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“I’d put my money on the sun and solar energy. What a source of power! I hope we don’t have to wait until oil and coal run out before we tackle that.” Thomas Edison in 1910.
“A generation from now, this solar heater can either be a curiosity, a museum piece, an example of a road not taken, or it can be just a small part of one of the greatest and most exciting adventures ever undertaken by the American people.” President Jimmy Carter in 1979 dedicating 32 solar panels to provide hot water to the White House.
It doesn't take a rocket scientist to understand the value of solar energy. People have known about the usefulness of solar energy for a long time. Human beings have been harnessing the power of the sun for thousands of years. Ancient civilizations knew about building and positioning dwellings to take advantage of solar heating. Thomas Edison believed that sunshine, wind, and tides should be employed to generate energy. Passive solar hot air heaters were made in the 1880s. In 1891 the first commercial solar hot water heater was developed. These were widely used in the 1920 to 1940s. In 1954 three Bell Laboratories scientists developed a solar cell that could convert enough solar energy into electricity to run electrical equipment. At the time there were predictions that solar cells would “provide more power than all the world’s coal, oil and uranium.” Ironically it did take rocket scientists and the Cold War – with infusions of tax dollars into the military-industrial complex – to launch the solar power industry. It was military uses, specifically satellites and the space race, that drove the development of photovoltaics. George Porter, a British scientist who studied photosynthesis, once said,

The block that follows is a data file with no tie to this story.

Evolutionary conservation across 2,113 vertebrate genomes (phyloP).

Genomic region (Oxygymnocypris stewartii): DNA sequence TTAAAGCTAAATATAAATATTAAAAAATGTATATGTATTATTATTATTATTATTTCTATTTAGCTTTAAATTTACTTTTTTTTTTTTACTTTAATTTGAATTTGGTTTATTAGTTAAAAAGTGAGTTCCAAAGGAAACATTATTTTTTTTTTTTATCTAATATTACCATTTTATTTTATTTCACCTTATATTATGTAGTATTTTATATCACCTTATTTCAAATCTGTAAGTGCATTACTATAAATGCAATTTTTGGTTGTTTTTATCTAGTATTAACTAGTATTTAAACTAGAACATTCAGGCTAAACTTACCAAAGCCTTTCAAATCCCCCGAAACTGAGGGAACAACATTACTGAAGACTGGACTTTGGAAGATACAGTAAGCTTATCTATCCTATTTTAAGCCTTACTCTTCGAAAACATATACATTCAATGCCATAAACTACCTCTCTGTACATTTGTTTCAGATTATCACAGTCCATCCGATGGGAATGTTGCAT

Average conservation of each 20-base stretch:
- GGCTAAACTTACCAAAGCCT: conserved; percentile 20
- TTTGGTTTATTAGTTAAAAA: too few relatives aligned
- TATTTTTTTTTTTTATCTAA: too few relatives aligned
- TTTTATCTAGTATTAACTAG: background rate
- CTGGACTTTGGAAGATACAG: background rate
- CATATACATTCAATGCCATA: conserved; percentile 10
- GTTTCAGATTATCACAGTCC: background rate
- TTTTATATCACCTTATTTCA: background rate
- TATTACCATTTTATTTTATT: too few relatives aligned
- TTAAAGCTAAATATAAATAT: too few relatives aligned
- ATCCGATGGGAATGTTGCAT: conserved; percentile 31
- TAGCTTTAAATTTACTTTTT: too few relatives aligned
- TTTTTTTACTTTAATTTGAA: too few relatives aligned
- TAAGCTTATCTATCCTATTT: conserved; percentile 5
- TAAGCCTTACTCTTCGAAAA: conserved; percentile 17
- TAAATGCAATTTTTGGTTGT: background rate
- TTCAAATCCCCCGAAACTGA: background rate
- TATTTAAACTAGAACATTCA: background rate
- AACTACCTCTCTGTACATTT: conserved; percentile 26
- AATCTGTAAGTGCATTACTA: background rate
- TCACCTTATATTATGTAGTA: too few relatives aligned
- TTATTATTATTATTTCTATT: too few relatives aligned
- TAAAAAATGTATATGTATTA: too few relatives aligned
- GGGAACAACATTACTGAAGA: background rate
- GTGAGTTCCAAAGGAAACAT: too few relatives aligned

“If sunbeams were weapons of war, we would have had solar energy centuries ago.”
He was mostly correct. When sunbeams became useful for war, we made advances in solar energy technologies.
But widespread civilian use of solar energy was slow to develop. As President Carter suggested in 1979, solar energy remained largely a “curiosity” and a “path not taken.” For decades there have been a few forward thinkers who went off grid with solar and wind. Some in our area have proven it works even in northern climates. But there has been no “exciting adventures” – no Manhattan Project or Apollo Program – to excite people or fundamentally change our dependence on fossil fuels.
President Jimmy Carter's vision for clean, renewable energy was far ahead of the times. Reacting to the 1973 oil embargo crisis, his administration set a goal of getting 20 percent of U.S. energy needs from renewable sources by 2000. But in 1980 President Ronald Reagan reversed course, took down Carter's solar panels, and cut the budget for renewable research (a classic case of Republican ideology being shortsighted and harmful). As a result in 2018 only 11% of our total energy consumption came from renewable sources including hydroelectric power. Wind supplied only 5.5% and solar only 1.3% of domestic electricity.